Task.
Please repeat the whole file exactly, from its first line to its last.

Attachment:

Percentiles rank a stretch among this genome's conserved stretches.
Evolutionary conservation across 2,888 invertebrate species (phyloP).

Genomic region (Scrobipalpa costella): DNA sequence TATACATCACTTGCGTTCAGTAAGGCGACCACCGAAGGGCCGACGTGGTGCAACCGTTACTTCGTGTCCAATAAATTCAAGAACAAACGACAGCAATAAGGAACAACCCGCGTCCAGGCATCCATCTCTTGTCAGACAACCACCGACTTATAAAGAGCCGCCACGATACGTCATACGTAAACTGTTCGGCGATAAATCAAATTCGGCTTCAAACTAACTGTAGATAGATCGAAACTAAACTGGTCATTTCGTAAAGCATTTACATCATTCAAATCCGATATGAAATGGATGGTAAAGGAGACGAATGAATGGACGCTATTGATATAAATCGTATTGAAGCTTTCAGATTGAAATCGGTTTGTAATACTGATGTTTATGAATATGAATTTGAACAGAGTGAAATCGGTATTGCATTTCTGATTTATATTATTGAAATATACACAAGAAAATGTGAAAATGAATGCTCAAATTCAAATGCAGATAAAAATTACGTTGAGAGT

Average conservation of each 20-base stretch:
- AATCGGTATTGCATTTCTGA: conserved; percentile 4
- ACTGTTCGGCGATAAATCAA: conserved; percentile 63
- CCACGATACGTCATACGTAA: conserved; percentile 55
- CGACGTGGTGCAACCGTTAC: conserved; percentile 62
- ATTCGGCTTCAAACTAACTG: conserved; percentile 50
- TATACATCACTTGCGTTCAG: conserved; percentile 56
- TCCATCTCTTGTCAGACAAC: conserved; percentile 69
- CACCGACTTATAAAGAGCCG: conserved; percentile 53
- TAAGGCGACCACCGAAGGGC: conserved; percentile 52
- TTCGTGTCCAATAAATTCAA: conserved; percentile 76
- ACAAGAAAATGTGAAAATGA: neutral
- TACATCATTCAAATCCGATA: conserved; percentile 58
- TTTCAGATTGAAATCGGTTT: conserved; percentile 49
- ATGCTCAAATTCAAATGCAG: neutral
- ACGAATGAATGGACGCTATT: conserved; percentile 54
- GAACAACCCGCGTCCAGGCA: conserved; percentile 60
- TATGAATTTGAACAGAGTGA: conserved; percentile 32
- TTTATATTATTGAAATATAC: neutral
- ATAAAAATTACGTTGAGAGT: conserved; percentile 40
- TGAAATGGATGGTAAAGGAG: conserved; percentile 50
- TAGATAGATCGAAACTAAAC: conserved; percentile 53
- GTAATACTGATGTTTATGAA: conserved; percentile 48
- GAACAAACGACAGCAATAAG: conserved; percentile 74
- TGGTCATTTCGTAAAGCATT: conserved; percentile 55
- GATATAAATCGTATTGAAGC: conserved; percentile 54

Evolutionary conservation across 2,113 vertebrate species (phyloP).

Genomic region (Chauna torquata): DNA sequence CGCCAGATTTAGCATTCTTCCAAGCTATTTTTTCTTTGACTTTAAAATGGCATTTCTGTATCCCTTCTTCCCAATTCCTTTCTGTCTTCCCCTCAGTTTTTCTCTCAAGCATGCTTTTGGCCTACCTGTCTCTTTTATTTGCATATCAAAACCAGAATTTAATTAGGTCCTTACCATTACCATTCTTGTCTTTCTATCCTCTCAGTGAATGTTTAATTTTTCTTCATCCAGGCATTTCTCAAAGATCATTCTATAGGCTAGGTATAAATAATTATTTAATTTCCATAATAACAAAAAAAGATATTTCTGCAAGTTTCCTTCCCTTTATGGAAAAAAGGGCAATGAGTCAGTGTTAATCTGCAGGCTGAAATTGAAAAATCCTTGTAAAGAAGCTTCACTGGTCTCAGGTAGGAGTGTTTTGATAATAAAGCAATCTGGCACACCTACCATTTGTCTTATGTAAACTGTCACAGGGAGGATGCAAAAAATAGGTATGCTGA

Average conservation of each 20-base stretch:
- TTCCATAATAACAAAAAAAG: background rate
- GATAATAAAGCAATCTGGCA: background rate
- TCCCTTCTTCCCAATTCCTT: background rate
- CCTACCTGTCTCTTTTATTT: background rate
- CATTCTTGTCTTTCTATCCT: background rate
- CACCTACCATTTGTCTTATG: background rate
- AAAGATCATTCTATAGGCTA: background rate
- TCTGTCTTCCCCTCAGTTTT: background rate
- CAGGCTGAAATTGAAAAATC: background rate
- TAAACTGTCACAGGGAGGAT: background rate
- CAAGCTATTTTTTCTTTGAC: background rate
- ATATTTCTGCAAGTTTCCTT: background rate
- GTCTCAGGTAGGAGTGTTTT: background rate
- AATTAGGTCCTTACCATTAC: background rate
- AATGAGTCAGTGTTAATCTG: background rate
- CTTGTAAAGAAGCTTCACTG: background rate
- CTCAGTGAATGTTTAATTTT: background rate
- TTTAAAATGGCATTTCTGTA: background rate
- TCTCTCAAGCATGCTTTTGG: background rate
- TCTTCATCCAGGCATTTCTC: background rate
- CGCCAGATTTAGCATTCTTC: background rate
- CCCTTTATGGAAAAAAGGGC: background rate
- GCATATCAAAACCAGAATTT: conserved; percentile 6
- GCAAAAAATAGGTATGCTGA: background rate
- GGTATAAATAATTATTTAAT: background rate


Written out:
Percentiles rank a stretch among this genome's conserved stretches.
Evolutionary conservation across 2,888 invertebrate species (phyloP).

Genomic region (Scrobipalpa costella): DNA sequence TATACATCACTTGCGTTCAGTAAGGCGACCACCGAAGGGCCGACGTGGTGCAACCGTTACTTCGTGTCCAATAAATTCAAGAACAAACGACAGCAATAAGGAACAACCCGCGTCCAGGCATCCATCTCTTGTCAGACAACCACCGACTTATAAAGAGCCGCCACGATACGTCATACGTAAACTGTTCGGCGATAAATCAAATTCGGCTTCAAACTAACTGTAGATAGATCGAAACTAAACTGGTCATTTCGTAAAGCATTTACATCATTCAAATCCGATATGAAATGGATGGTAAAGGAGACGAATGAATGGACGCTATTGATATAAATCGTATTGAAGCTTTCAGATTGAAATCGGTTTGTAATACTGATGTTTATGAATATGAATTTGAACAGAGTGAAATCGGTATTGCATTTCTGATTTATATTATTGAAATATACACAAGAAAATGTGAAAATGAATGCTCAAATTCAAATGCAGATAAAAATTACGTTGAGAGT

Average conservation of each 20-base stretch:
- AATCGGTATTGCATTTCTGA: conserved; percentile 4
- ACTGTTCGGCGATAAATCAA: conserved; percentile 63
- CCACGATACGTCATACGTAA: conserved; percentile 55
- CGACGTGGTGCAACCGTTAC: conserved; percentile 62
- ATTCGGCTTCAAACTAACTG: conserved; percentile 50
- TATACATCACTTGCGTTCAG: conserved; percentile 56
- TCCATCTCTTGTCAGACAAC: conserved; percentile 69
- CACCGACTTATAAAGAGCCG: conserved; percentile 53
- TAAGGCGACCACCGAAGGGC: conserved; percentile 52
- TTCGTGTCCAATAAATTCAA: conserved; percentile 76
- ACAAGAAAATGTGAAAATGA: neutral
- TACATCATTCAAATCCGATA: conserved; percentile 58
- TTTCAGATTGAAATCGGTTT: conserved; percentile 49
- ATGCTCAAATTCAAATGCAG: neutral
- ACGAATGAATGGACGCTATT: conserved; percentile 54
- GAACAACCCGCGTCCAGGCA: conserved; percentile 60
- TATGAATTTGAACAGAGTGA: conserved; percentile 32
- TTTATATTATTGAAATATAC: neutral
- ATAAAAATTACGTTGAGAGT: conserved; percentile 40
- TGAAATGGATGGTAAAGGAG: conserved; percentile 50
- TAGATAGATCGAAACTAAAC: conserved; percentile 53
- GTAATACTGATGTTTATGAA: conserved; percentile 48
- GAACAAACGACAGCAATAAG: conserved; percentile 74
- TGGTCATTTCGTAAAGCATT: conserved; percentile 55
- GATATAAATCGTATTGAAGC: conserved; percentile 54

Evolutionary conservation across 2,113 vertebrate species (phyloP).

Genomic region (Chauna torquata): DNA sequence CGCCAGATTTAGCATTCTTCCAAGCTATTTTTTCTTTGACTTTAAAATGGCATTTCTGTATCCCTTCTTCCCAATTCCTTTCTGTCTTCCCCTCAGTTTTTCTCTCAAGCATGCTTTTGGCCTACCTGTCTCTTTTATTTGCATATCAAAACCAGAATTTAATTAGGTCCTTACCATTACCATTCTTGTCTTTCTATCCTCTCAGTGAATGTTTAATTTTTCTTCATCCAGGCATTTCTCAAAGATCATTCTATAGGCTAGGTATAAATAATTATTTAATTTCCATAATAACAAAAAAAGATATTTCTGCAAGTTTCCTTCCCTTTATGGAAAAAAGGGCAATGAGTCAGTGTTAATCTGCAGGCTGAAATTGAAAAATCCTTGTAAAGAAGCTTCACTGGTCTCAGGTAGGAGTGTTTTGATAATAAAGCAATCTGGCACACCTACCATTTGTCTTATGTAAACTGTCACAGGGAGGATGCAAAAAATAGGTATGCTGA

Average conservation of each 20-base stretch:
- TTCCATAATAACAAAAAAAG: background rate
- GATAATAAAGCAATCTGGCA: background rate
- TCCCTTCTTCCCAATTCCTT: background rate
- CCTACCTGTCTCTTTTATTT: background rate
- CATTCTTGTCTTTCTATCCT: background rate
- CACCTACCATTTGTCTTATG: background rate
- AAAGATCATTCTATAGGCTA: background rate
- TCTGTCTTCCCCTCAGTTTT: background rate
- CAGGCTGAAATTGAAAAATC: background rate
- TAAACTGTCACAGGGAGGAT: background rate
- CAAGCTATTTTTTCTTTGAC: background rate
- ATATTTCTGCAAGTTTCCTT: background rate
- GTCTCAGGTAGGAGTGTTTT: background rate
- AATTAGGTCCTTACCATTAC: background rate
- AATGAGTCAGTGTTAATCTG: background rate
- CTTGTAAAGAAGCTTCACTG: background rate
- CTCAGTGAATGTTTAATTTT: background rate
- TTTAAAATGGCATTTCTGTA: background rate
- TCTCTCAAGCATGCTTTTGG: background rate
- TCTTCATCCAGGCATTTCTC: background rate
- CGCCAGATTTAGCATTCTTC: background rate
- CCCTTTATGGAAAAAAGGGC: background rate
- GCATATCAAAACCAGAATTT: conserved; percentile 6
- GCAAAAAATAGGTATGCTGA: background rate
- GGTATAAATAATTATTTAAT: background rate